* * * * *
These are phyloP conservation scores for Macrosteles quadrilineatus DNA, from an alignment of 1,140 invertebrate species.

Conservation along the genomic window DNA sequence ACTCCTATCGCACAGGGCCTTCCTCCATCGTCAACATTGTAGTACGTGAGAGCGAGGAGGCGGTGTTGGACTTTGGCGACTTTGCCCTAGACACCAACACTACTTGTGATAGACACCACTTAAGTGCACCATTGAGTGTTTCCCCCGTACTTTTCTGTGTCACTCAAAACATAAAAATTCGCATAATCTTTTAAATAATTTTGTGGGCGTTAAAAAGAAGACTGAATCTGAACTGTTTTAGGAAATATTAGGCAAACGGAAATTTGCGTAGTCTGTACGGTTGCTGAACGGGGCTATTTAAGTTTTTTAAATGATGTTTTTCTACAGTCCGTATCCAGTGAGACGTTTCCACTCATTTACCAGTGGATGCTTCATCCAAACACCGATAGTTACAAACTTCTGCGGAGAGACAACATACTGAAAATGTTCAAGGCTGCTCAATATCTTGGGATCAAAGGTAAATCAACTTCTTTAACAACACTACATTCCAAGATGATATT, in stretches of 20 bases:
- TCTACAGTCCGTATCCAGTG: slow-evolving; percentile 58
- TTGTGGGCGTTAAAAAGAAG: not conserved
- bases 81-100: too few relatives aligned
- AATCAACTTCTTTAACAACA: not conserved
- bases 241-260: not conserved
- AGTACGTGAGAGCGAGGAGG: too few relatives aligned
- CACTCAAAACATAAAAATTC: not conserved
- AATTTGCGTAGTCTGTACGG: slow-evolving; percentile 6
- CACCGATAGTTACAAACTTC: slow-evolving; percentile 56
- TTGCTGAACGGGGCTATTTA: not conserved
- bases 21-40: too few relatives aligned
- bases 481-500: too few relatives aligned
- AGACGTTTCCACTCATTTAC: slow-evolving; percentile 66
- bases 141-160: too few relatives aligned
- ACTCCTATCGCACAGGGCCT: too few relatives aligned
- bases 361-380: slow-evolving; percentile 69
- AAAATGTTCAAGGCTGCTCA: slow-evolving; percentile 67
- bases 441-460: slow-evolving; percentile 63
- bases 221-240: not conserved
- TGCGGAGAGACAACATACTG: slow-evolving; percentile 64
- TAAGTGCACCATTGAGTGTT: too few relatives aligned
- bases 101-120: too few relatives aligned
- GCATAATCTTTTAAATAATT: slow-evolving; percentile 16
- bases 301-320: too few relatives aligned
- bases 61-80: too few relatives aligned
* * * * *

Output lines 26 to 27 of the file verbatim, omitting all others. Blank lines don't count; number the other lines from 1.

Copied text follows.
- bases 301-320: too few relatives aligned
- bases 61-80: too few relatives aligned